In the former home economics room at Bourne High School, a breakfast café has popped up.
Staff members have placed their orders online, and Jerry Miller starts preparing English muffins for the toaster oven.
Meanwhile, Sarah Vianchini rings the order into the cash register so that the staff member can be appropriately charged for their meal.
When the order is ready to be delivered, Eli Avilla gets ready to deliver the order personally to its owner.
These people are all members of the FAST program—a transition program through the Bourne Public Schools intended to prepare differently abled adults for employment. Members range in age from 18 to 22, and the goal is to have them all leave the program with paying jobs.
Each member is given the room to progress at his or her own pace, and different levels of and paths to employment are provided: job exploration, volunteering, internships, supported paid employment and, ultimately, independent paid employment.
Four members have paid jobs at Market Basket.
The program has been growing exponentially and has 14 members—an increase from four members three years ago. Another two students are expected to enter the program next year.
Members are coming from towns other than Bourne now, too. Mr. Miller is from Falmouth.
Lead teacher and program coordinator Brewster Anderson said the members are all working toward getting their ServSafe certification, which will enable them to work in food service positions. He said in a typical year the program would also be serving food to the high school students, but given the pandemic, they are only serving teachers and staff this year.
Working in the café is just a piece of what members of the program tackle on any given day.
For Ms. Vianchini, her day also includes going to her internship at the Bourne Public Schools Central Offices where she will help with filing and shredding old documents.
She will also attend a college class at Cape Cod Community College. This year, Ms. Vianchini has chosen to take a remote dance class.
In the future, she said she would like to become a supermodel or work in a makeup store.
“I want to be like Kendall Jenner,” she said.
Members of the program will also learn how to do laundry and cook for themselves, learn about financial literacy, learn how to take public transportation and learn how to build their resumés. Throughout the week, they also have team-building events such as trivia days.
They learn how to go grocery shopping, with one member doing the shopping for her entire household during that trip. Mr. Anderson said many of the members have their own debit cards, which opens the door for them to learn about online banking and depositing paychecks.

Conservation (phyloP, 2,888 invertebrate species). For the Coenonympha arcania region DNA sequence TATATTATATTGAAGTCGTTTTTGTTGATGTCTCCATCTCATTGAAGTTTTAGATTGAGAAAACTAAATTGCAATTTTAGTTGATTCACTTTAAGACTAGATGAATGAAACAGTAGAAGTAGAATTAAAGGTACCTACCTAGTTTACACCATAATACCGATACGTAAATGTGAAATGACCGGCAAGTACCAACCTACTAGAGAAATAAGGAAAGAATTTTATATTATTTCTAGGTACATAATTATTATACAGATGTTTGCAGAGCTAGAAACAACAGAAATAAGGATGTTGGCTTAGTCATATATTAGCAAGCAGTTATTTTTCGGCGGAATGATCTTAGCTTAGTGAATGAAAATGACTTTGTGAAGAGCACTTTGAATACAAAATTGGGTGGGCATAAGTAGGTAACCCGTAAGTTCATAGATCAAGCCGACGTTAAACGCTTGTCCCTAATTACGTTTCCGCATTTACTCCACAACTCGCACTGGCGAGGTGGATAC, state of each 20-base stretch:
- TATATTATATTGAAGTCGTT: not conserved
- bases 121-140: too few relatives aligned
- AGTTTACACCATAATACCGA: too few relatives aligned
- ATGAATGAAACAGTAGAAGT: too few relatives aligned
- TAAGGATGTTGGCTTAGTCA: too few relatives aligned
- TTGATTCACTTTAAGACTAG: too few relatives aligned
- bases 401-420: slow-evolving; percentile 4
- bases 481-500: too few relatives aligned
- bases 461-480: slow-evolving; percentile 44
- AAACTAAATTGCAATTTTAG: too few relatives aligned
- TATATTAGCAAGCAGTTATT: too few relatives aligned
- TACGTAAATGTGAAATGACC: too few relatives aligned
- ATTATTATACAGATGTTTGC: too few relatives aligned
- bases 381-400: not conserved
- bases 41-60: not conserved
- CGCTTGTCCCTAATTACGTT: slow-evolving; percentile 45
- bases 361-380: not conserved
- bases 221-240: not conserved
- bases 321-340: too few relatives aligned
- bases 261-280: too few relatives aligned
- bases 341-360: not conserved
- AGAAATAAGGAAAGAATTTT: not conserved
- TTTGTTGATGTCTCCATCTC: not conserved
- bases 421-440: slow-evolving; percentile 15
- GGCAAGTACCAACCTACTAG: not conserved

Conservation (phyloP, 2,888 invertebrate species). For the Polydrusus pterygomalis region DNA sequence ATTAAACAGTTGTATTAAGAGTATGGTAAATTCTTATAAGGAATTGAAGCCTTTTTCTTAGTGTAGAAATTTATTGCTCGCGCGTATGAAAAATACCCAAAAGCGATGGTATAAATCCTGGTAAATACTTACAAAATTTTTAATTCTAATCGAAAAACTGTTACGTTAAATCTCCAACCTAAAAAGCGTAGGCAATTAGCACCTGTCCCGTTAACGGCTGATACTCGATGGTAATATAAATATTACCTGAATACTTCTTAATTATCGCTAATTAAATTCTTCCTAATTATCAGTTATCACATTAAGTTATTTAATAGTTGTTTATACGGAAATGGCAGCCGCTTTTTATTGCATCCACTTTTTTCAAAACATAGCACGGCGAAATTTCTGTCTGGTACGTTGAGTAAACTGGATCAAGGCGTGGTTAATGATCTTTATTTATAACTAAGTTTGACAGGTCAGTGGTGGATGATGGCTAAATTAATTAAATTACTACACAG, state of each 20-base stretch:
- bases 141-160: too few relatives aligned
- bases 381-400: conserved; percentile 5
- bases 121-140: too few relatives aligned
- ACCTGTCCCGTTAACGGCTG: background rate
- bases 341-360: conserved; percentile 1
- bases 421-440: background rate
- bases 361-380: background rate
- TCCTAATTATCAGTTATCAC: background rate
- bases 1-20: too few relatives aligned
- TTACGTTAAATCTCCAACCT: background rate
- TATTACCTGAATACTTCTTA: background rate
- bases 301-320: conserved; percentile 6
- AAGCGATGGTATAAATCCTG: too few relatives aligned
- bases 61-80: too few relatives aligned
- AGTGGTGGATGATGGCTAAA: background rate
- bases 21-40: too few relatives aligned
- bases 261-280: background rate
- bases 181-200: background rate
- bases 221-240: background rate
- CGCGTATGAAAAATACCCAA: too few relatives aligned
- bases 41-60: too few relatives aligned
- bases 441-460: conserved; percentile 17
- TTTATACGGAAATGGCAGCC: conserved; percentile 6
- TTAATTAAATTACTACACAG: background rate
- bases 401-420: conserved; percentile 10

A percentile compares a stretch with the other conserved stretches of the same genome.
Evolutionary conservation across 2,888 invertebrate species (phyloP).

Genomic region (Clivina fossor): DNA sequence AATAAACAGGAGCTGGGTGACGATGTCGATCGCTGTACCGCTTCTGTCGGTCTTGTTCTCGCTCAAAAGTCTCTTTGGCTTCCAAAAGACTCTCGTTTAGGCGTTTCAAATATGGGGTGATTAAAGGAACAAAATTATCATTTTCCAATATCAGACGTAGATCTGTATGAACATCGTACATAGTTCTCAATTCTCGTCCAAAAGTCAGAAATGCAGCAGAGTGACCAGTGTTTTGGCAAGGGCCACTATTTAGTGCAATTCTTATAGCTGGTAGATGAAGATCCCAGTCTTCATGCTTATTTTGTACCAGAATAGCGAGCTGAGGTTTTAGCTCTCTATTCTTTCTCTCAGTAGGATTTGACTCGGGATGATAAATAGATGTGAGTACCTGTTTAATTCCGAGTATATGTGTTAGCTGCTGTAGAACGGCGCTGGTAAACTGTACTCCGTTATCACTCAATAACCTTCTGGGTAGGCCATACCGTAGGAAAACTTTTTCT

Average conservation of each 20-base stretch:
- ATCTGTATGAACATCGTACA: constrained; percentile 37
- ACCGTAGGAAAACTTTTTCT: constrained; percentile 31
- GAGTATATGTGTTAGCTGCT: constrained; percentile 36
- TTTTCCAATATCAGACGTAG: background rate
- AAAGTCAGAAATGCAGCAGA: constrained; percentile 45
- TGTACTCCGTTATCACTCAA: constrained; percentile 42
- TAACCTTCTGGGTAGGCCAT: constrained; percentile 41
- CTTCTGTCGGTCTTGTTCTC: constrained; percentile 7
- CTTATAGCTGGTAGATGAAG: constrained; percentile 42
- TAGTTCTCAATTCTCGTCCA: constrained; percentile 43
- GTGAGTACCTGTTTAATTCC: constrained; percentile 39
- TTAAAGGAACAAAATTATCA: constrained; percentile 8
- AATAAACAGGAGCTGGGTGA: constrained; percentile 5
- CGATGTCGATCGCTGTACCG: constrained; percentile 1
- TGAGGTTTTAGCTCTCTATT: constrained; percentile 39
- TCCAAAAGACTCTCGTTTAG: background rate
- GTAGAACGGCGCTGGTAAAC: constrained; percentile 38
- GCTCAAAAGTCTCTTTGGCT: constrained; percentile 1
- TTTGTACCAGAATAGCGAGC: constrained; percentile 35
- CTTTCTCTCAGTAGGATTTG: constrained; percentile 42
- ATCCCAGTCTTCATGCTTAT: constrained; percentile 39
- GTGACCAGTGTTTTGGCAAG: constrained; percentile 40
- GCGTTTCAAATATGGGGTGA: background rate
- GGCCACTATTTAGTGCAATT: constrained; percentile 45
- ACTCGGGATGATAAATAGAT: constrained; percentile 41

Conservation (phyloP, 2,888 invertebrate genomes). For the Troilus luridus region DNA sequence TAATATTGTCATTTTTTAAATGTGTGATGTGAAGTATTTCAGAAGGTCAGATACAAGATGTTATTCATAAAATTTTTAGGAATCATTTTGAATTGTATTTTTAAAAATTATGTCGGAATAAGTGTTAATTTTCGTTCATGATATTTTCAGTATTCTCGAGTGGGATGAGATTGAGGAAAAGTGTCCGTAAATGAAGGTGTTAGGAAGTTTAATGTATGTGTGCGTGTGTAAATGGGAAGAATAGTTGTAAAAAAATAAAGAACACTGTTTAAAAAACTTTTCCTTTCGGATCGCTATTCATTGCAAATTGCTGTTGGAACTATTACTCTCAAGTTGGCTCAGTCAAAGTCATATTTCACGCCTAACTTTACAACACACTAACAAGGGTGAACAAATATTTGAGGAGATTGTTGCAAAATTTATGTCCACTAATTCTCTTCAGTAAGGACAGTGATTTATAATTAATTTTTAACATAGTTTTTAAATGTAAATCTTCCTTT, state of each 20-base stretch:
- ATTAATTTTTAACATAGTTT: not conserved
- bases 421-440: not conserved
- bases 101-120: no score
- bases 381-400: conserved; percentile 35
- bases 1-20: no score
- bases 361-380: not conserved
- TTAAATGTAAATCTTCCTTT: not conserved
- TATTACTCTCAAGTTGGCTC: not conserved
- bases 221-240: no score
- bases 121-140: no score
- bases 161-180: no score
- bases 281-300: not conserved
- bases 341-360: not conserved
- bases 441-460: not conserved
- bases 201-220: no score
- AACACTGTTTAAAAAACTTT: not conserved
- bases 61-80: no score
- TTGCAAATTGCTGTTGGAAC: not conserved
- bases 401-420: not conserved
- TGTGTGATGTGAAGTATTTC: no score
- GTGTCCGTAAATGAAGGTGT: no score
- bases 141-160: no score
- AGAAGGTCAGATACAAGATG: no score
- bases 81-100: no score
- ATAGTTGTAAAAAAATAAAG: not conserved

Social skills such as conflict resolution and internet safety are also part of the curriculum.
While the program is held in a school, Mr. Anderson said it is more accurate to call it “un-schooling.”
The term “school” is replaced with “program,” assignments are called “opportunities” and students are “team members.” A team member does not get in trouble; instead, they are “held accountable.”
Within the program, the instructors work to find out what members are interested in and how that might translate to the goal of paying work.
An employment board has been put up in the classroom with listings of the opportunities that are out there. Mr. Anderson said the program has community partners with places like Market Basket and Donna’s Consignment.
Last year, Mr. Avilla had been doing an internship at Bourne Manor, where he helped take the lunch orders of the residents there. He also worked at the Happy Hope Factory, where he sorted the crayons that go into care packages for children who are hospitalized.
Members of the program are also very interested in working at Walmart, he said.
“We’re trying to establish our name out there,” Mr. Anderson said. “We would love our program to be synonymous with quality workers.”
Located near the Bourne Bridge, the program is uniquely situated to work with businesses in Bourne, Sandwich, Mashpee, Wareham and Falmouth.
As the program has evolved, so has its focus. Mr. Anderson said they are planning to rebrand into being called the Level UP program because the program is preparing its members for the next level of their lives. The UP stands for them having unlimited potential.
“The sky’s the limit,” Mr. Anderson said.
He said the members and their families are what make the program great.
It has been well-received by the members as well.
Mr. Avilla, who aspires to create video game videos on YouTube, said he has enjoyed the time he has spent in the program.
“I’m very happy here,” he said. “I wouldn’t want to be anywhere else. The teachers are great.”